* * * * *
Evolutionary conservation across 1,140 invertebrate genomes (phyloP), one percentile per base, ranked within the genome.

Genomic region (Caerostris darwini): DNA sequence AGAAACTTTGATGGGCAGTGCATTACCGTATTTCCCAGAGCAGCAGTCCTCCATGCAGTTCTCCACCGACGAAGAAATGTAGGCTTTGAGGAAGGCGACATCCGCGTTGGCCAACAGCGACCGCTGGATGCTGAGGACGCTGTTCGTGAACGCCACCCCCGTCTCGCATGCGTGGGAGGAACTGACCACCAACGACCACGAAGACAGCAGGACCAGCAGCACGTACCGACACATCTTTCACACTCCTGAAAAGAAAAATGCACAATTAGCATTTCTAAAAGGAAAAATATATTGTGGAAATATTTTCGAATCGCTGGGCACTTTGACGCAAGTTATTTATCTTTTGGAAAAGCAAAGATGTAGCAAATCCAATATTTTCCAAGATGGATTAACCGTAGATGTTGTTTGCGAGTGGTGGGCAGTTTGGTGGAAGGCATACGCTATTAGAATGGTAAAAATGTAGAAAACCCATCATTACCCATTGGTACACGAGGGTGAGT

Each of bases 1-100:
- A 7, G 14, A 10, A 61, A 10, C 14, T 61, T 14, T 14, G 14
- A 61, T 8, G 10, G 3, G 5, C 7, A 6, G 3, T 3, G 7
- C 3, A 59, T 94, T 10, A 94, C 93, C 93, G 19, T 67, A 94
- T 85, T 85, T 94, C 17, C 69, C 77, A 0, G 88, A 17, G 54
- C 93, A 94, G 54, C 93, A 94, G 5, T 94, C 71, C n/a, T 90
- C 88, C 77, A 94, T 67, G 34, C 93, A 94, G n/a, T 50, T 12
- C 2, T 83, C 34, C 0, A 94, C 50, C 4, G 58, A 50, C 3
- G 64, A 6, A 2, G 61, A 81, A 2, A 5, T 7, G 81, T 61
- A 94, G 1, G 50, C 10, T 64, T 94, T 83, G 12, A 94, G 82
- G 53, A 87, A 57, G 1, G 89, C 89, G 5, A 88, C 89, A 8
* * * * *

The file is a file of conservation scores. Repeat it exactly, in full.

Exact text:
Evolutionary conservation across 1,140 invertebrate genomes (phyloP), one percentile per base, ranked within the genome.

Genomic region (Caerostris darwini): DNA sequence AGAAACTTTGATGGGCAGTGCATTACCGTATTTCCCAGAGCAGCAGTCCTCCATGCAGTTCTCCACCGACGAAGAAATGTAGGCTTTGAGGAAGGCGACATCCGCGTTGGCCAACAGCGACCGCTGGATGCTGAGGACGCTGTTCGTGAACGCCACCCCCGTCTCGCATGCGTGGGAGGAACTGACCACCAACGACCACGAAGACAGCAGGACCAGCAGCACGTACCGACACATCTTTCACACTCCTGAAAAGAAAAATGCACAATTAGCATTTCTAAAAGGAAAAATATATTGTGGAAATATTTTCGAATCGCTGGGCACTTTGACGCAAGTTATTTATCTTTTGGAAAAGCAAAGATGTAGCAAATCCAATATTTTCCAAGATGGATTAACCGTAGATGTTGTTTGCGAGTGGTGGGCAGTTTGGTGGAAGGCATACGCTATTAGAATGGTAAAAATGTAGAAAACCCATCATTACCCATTGGTACACGAGGGTGAGT

Each of bases 1-100:
- A 7, G 14, A 10, A 61, A 10, C 14, T 61, T 14, T 14, G 14
- A 61, T 8, G 10, G 3, G 5, C 7, A 6, G 3, T 3, G 7
- C 3, A 59, T 94, T 10, A 94, C 93, C 93, G 19, T 67, A 94
- T 85, T 85, T 94, C 17, C 69, C 77, A 0, G 88, A 17, G 54
- C 93, A 94, G 54, C 93, A 94, G 5, T 94, C 71, C n/a, T 90
- C 88, C 77, A 94, T 67, G 34, C 93, A 94, G n/a, T 50, T 12
- C 2, T 83, C 34, C 0, A 94, C 50, C 4, G 58, A 50, C 3
- G 64, A 6, A 2, G 61, A 81, A 2, A 5, T 7, G 81, T 61
- A 94, G 1, G 50, C 10, T 64, T 94, T 83, G 12, A 94, G 82
- G 53, A 87, A 57, G 1, G 89, C 89, G 5, A 88, C 89, A 8